She was with her children when she first heard mortar fire, in the distance, coming from a neighboring village. Soon afterward she began to hear people in her village yelling "Run!" She didn't know where her husband was, he had been on patrol, looking out for the Burma Army. She told us she wasn't ready to run, nothing in her home was ready…but she heard people in her village yelling and saw them running….and then she heard him, her husband, yelling also, "Run! Run! Run!"
And so she, and all of the villagers, ran, in different directions, with whatever they could grab and carry on their backs. Women, children, men...all ran into the jungle to flee the Burma Army who were firing into their village. She ran with 5 of her children. She didn't know where her husband was, or one of her daughters, and she was very worried, she told us "she felt very empty," but she ran...and kept running until they couldn't run anymore.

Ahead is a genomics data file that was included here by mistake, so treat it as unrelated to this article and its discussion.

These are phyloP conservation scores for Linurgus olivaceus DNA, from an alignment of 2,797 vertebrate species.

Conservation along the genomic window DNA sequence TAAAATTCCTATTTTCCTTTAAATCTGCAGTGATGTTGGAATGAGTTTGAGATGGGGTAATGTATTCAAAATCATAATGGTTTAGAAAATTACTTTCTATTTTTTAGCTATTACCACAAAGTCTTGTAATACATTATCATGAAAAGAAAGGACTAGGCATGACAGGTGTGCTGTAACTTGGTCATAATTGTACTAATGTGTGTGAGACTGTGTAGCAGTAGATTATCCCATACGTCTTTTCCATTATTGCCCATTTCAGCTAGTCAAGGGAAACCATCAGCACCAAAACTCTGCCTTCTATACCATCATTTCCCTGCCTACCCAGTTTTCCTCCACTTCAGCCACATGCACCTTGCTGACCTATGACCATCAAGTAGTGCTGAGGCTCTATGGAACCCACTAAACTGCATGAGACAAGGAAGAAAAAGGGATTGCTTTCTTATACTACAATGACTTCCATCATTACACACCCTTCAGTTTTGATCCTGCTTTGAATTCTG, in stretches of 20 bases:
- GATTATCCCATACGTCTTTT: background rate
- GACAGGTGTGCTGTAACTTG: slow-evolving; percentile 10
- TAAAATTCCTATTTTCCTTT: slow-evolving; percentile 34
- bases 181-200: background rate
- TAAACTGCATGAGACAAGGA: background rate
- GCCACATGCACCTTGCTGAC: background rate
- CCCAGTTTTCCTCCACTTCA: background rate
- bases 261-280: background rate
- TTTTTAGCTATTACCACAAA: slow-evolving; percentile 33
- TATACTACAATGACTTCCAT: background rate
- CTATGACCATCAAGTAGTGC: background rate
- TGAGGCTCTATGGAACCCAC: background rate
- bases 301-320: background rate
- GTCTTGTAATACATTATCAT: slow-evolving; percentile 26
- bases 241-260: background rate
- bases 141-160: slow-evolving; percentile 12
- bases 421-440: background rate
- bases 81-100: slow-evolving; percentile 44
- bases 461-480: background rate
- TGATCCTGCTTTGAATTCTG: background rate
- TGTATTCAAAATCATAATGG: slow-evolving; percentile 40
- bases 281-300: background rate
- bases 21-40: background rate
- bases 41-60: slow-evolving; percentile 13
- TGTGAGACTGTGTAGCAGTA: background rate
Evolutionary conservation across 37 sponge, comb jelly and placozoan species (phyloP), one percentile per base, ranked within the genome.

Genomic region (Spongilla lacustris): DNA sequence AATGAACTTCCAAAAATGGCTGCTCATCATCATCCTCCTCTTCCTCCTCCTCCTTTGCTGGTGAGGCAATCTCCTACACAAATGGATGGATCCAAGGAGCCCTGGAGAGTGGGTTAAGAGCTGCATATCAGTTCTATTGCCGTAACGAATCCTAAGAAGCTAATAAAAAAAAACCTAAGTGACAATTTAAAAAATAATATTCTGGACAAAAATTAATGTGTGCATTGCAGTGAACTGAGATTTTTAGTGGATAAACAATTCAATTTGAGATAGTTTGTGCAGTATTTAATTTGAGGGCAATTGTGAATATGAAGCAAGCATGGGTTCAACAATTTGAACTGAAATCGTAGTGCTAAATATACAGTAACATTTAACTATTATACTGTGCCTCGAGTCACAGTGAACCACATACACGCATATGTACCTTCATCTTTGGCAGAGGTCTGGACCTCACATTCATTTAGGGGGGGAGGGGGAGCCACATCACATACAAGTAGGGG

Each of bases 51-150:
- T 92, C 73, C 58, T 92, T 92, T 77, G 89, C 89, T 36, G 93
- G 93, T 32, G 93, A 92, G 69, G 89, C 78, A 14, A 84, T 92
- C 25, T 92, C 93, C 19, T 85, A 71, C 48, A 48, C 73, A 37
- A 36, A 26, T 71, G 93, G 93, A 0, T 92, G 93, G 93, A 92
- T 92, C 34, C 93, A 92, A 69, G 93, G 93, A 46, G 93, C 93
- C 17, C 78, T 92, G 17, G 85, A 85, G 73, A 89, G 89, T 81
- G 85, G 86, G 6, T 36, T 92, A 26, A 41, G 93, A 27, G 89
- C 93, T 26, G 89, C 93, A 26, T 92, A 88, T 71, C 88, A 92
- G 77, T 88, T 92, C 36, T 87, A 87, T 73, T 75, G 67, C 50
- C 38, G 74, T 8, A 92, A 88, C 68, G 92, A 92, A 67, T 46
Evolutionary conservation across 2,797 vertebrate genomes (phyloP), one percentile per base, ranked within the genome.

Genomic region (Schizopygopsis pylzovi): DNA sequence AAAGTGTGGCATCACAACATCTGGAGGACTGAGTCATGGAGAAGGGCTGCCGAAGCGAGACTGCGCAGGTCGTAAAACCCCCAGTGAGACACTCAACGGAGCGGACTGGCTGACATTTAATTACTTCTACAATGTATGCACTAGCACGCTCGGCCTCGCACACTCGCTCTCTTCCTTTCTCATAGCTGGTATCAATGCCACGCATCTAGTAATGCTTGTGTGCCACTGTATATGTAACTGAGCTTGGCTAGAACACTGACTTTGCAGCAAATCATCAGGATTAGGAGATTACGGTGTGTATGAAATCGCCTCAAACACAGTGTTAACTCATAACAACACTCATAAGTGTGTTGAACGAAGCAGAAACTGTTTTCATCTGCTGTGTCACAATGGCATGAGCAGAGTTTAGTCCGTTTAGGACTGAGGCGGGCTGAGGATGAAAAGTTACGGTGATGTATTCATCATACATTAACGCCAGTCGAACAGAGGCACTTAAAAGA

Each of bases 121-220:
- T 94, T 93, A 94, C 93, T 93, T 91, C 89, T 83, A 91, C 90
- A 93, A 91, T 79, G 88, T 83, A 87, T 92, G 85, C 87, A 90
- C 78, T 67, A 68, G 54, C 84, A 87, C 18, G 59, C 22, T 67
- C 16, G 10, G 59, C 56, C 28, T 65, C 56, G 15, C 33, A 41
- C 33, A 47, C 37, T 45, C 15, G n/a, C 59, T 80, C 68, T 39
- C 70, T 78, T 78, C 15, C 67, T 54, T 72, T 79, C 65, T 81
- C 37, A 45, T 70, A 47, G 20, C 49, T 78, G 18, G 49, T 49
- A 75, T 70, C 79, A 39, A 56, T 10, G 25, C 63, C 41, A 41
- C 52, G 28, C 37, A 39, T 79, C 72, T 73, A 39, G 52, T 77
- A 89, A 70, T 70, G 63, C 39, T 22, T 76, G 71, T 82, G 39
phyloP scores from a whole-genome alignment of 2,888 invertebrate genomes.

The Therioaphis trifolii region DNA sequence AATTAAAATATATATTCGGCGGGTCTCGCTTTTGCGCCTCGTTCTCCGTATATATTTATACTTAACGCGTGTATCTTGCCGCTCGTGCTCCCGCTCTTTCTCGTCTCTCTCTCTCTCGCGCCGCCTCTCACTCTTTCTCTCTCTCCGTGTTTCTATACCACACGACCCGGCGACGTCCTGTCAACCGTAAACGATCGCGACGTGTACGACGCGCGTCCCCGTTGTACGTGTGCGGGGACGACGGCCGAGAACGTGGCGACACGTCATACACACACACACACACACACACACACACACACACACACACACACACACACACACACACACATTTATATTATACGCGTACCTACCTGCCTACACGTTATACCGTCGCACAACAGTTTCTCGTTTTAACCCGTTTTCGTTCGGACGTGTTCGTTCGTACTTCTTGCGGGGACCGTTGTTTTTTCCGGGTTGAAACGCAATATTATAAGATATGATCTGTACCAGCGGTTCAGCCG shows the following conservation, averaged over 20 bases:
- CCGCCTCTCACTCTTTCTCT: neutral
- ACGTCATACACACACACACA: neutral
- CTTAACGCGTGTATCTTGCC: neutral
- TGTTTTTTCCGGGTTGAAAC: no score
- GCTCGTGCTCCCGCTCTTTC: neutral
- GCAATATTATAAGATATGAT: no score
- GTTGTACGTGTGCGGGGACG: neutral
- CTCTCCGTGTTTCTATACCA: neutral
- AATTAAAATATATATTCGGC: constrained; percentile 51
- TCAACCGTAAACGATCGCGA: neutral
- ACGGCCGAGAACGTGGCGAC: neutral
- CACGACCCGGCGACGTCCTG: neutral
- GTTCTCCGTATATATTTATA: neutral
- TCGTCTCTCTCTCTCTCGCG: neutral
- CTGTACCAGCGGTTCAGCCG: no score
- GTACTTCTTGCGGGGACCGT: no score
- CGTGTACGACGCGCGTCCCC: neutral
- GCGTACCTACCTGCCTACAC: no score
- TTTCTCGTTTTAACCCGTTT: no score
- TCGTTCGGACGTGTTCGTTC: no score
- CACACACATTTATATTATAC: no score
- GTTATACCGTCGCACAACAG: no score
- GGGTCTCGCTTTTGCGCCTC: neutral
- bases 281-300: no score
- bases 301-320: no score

It was quite awhile before they got word, the Burma Army had shot her husband.
He had been in the jungle when he saw them coming and he tried to fire a shot into the air but his gun had jammed (they are using antiquated WWII weapons, if they have any at all). A neighboring village heard him and sent up the mortar fire to alert the other village. He ran back to his village, grabbed his wife's sewing machine and hid it, to try to save it from the incoming raid, and then ran back for rice. They killed him as he was trying to get to the rice storage. One of his daughters was with him, but they missed her as she ran into the jungle and found her mother.
She survived. You can see that in her face, she is a survivor. She has survived attacks like this since she was a little girl, in this nameless, unspoken war...just like her beautiful little daughter who she carried with her to see us.
She wonders, I am sure, will my daughter live this war? Will this be her whole life, running, being afraid? I hope not. And I hope to give her a voice.
There is more to say...